Department seating – where should you place each facet of business

Determining who should sit where in your office may seem like a small detail, but it can actually be an incredibly impactful decision. Whether you choose to group people by department, day-to-day tasks or personal preference – the layout of your office can affect the productivity and energy throughout your workplace. Before determining if this is the right fit for your group, consider what type of organization you are. Businesses can be service-based or product-based or a mix of the two. Although each organization will be different in this area, let’s explore some different options when it comes to the facts of the seating chart in your organization.

Department Grouping:
Seating departments together seems like an obvious choice for many organizations and has proven to be a popular way to format your office. Depending on how your department works together, this can help to increase productivity and build team morale. This structure will work best for organizations where each member of the department works on the same type of work, collaborates on projects, and/or must create solutions together. People find it easier to communicate the closer they sit to their team, so by placing them all together, you are encouraging a high level of communication, creative problem solving, and collaboration amongst the group. Organizations that operate on a more project-based level or are not large enough to have entire departments will likely want to stray from this option and explore other seating options. This option will be best for product-based organizations and singular service-based organizations where a singular type of service is sold.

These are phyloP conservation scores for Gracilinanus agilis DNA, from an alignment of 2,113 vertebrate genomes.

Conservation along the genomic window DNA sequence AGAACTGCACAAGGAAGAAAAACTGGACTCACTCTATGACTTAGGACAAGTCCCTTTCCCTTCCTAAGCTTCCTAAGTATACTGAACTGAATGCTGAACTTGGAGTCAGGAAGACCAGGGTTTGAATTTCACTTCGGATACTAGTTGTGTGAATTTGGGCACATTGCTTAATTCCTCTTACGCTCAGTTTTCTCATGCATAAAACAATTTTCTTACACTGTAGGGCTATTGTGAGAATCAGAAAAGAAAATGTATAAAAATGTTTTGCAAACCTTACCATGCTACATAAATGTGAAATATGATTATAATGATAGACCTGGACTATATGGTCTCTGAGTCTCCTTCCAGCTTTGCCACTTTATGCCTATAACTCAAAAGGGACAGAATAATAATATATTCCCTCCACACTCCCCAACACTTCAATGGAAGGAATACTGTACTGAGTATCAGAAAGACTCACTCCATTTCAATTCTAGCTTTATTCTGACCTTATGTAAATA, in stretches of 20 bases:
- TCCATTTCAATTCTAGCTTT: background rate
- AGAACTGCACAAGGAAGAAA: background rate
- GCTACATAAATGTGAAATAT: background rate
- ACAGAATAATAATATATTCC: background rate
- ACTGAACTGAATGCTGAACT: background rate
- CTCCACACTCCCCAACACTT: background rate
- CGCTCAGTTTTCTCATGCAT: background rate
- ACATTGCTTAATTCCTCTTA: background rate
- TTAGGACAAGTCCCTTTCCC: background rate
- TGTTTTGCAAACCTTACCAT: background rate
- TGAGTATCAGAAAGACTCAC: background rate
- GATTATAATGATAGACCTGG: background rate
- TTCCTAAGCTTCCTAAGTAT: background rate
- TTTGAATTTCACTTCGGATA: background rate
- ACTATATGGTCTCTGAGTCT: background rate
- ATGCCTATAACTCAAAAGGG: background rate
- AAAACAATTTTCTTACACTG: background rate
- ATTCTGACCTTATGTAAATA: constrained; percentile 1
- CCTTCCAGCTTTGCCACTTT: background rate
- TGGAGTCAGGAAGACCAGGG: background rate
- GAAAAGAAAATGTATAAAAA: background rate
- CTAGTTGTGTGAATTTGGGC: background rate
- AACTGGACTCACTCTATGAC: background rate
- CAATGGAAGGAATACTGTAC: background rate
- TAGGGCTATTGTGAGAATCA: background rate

Day-to-Day Tasks/Projects:
Smaller organizations that operate as a business from project to project will find this approach the best for productivity and organized work. If your organization is service-based in any capacity and the services are not grouped by department, then this option will be an appealing one for your organization. Seating people with their project teams will be helpful for them to keep up to date with tasks, easily communicate, and eliminate the need for constant touch base meetings. If your team operates where each person on the team handles a different piece of the project, then this will also be a helpful seating tactic and eliminate the need for department-based seating.

Start Date Seating:
Grouping people by their start date can be incredibly effective for large organizations with a singular service. This can also be helpful for larger organizations that have organized programs for new hires. This will help the new people in your organization feel welcomed, supported, and part of the bigger picture. This is a great way to streamline training and can help build strong relationships amongst the group.

Personal Preference:
Letting people choose their desks is not as common as you may think in the business world. Sure, we have seen this approach become more popular in education, but professional organizations like to have a strategy behind their choices, including seating. Although not popular, this seating method does have a time and place in the business world. In small organizations or at a smaller level of a mid-sized to large organization, this can be used to give employees freedom within their space. This freedom can help increase creativity, comfort, and ownership within the office environment. Often used by letting someone choose out of predetermined options, this method can be successful for organizations that want to make it work.

At the end of the day, seating will not completely alter the culture of your organization, but it can certainly help shape it. There are many different factors that go into the seating of your organization like personalities and working hours, but you know your people best and how they will work at the highest level. 


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